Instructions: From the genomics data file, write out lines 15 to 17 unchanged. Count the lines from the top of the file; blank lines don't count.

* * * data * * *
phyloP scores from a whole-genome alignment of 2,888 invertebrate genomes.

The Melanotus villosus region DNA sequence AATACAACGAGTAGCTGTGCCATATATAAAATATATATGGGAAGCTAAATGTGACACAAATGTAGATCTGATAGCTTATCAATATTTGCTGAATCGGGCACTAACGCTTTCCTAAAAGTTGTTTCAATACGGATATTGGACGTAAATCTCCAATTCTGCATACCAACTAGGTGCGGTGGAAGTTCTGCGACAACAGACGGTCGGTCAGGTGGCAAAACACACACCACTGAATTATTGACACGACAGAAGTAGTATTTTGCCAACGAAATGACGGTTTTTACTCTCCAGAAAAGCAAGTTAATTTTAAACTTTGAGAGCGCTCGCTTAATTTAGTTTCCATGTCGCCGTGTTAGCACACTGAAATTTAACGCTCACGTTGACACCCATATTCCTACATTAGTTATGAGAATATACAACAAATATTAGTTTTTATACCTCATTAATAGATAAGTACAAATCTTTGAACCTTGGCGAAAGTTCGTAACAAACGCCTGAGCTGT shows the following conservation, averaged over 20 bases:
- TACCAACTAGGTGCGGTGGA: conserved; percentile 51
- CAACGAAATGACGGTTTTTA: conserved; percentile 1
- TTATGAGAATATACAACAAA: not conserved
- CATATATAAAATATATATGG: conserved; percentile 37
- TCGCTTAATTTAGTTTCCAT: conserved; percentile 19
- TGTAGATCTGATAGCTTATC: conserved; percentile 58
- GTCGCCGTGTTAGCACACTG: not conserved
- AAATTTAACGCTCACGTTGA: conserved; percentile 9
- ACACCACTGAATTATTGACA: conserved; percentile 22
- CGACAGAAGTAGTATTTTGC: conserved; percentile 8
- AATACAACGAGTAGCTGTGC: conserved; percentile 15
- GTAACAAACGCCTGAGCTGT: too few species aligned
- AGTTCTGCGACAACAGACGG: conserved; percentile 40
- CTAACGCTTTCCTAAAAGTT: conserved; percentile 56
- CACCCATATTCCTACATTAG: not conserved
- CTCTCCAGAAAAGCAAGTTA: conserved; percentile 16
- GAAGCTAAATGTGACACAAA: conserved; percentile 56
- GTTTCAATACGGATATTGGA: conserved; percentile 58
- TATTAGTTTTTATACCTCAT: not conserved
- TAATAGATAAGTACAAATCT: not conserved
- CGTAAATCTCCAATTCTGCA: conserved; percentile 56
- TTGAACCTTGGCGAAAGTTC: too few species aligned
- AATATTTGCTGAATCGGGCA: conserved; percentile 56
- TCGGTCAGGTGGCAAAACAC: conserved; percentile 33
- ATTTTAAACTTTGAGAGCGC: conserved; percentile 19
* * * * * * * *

- AGTTCTGCGACAACAGACGG: conserved; percentile 40
- CTAACGCTTTCCTAAAAGTT: conserved; percentile 56
- CACCCATATTCCTACATTAG: not conserved